It took me a very long time to like Milton Keynes. I almost wrote ‘love’ then, but I thought better of it. I do like it, but I don’t love it. I love Krakow for the town square and rambling central streets; I love San Francisco for the bay and for retro coffee shops; I love London for the feeling that anything could happen at any moment to make the day memorable. I really can’t think of anything I love Milton Keynes for; it wouldn’t be any of those things I just mentioned though, obviously.
Milton Keynes is geometric. Amazon is based there. It has concrete cows. It’s completely dominated by cars, and pedestrians are pushed under subways. It all looks identical when you’re in the centre, and out on the roads, you’ll see cut grass road verges but no houses. You’ll get lost in the shopping centre because it’s very confusing. It takes years of practise to even cope with that. Don’t cycle anywhere because it’s totally indecipherable. Even though they started with a clean bit of paper, the town centre is a long uphill walk from the station. Even the name, Milton Keynes, has nothing to do with anyone worthy, like Milton or, er, Keynes.
But despite all that, I still like it. I first went to Milton Keynes in 1993. I’d passed through it on the train before then, which is often the best way to see new towns. But, in 1993, I had to get off. It was a hot day in July, and I was whisked from the station, along H6 (did I mention all the major roads are ‘horizontal’ or ‘vertical’ and numbered) to one of the villages right on the edge that’s yet to be engulfed by the city. Give it time.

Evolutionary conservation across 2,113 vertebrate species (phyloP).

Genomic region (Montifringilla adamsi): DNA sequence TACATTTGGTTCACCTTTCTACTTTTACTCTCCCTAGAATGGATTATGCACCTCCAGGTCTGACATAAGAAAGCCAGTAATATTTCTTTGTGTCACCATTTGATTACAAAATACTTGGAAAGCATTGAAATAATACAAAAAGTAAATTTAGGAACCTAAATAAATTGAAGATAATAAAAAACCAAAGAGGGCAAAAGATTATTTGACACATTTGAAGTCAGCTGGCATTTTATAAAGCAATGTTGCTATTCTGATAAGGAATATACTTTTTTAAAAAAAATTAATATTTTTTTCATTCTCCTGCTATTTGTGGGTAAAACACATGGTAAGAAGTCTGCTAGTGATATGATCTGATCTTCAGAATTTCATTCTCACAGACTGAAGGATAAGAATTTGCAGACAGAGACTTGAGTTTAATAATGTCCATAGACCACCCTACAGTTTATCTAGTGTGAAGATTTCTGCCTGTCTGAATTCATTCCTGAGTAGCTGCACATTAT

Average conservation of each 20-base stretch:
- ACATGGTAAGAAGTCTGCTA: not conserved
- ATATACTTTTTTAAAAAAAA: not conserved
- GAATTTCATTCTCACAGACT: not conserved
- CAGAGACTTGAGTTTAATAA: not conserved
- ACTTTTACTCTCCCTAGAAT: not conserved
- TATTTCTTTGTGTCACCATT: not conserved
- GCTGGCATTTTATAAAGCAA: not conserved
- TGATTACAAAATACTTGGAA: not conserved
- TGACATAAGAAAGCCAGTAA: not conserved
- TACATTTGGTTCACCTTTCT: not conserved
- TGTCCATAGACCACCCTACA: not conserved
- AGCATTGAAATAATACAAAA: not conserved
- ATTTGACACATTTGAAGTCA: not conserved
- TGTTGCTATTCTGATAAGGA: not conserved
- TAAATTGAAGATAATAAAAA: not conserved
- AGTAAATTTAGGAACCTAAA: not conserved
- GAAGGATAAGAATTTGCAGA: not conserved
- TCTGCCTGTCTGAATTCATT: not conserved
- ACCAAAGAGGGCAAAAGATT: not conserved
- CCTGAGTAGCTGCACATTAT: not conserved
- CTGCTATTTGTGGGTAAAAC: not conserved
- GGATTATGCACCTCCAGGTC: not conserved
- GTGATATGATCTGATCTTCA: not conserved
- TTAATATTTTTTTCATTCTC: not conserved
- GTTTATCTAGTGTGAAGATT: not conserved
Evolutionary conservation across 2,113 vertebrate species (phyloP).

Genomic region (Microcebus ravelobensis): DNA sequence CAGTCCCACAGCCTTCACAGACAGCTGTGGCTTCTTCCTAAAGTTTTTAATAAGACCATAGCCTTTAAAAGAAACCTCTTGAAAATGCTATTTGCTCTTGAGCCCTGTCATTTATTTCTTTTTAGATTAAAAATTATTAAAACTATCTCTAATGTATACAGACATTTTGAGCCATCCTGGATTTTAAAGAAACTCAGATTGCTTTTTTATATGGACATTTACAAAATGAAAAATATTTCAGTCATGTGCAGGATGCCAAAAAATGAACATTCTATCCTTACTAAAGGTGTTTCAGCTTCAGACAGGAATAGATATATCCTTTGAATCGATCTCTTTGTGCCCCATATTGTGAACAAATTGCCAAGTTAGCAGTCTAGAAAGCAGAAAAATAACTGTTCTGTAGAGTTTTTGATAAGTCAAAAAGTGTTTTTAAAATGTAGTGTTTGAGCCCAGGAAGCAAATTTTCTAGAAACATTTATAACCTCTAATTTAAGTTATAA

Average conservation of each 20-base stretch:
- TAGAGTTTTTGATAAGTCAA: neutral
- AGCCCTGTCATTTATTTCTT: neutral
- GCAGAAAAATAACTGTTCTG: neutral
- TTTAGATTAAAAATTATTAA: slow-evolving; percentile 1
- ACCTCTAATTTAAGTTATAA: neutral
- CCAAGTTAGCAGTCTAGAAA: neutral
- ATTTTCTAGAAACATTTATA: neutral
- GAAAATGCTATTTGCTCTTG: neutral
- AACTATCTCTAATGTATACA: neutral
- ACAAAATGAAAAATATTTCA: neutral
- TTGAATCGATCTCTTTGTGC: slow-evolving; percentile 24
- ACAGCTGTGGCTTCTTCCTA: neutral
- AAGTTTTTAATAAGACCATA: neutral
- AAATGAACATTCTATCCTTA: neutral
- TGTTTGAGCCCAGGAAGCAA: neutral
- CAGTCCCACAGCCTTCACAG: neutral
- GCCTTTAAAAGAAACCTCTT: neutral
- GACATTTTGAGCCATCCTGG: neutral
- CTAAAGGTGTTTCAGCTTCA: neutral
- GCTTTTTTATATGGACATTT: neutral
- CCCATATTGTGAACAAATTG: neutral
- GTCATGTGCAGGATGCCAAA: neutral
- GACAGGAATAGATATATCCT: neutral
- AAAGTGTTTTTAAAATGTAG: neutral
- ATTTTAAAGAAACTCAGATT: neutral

And over the next 12 years, I went back, and went back, and went back – not, it has to be said, by choice. I gradually realised that – despite the utter confusion I felt for about seven of those years; despite the lack of a coherent bus service; despite the theatre being parked 400 metres across a windswept car park from the shops; despite having a town centre park so divorced from the town centre I never ventured in it, despite having a phoney football team that nods to south London (and is actually in Bletchley) and despite the silly hippy names for many of the roads – people like living there.
On the whole, Milton Keynes – MK if you want to be cool (ish) – is thoroughly charming, very clean, has very little congestion despite all the cars, has a great Council and has pretty much everything you could ever want or need in it or near it. People flock there and stay there. It’s utterly bland and totally unchallenging and therein lies its charm, because it at least had a damn good shot at being neither. It’s like a slightly tipsy, untrendy dad, showing you pictures of how it used to be in the seventies and how it had a long beard and was centre of attention and had gyro-copters flying round. And now here it is, all cords and slippers and dozing off in front of the telly at 9.30.
And really, despite how it sounds, I really like Milton Keynes.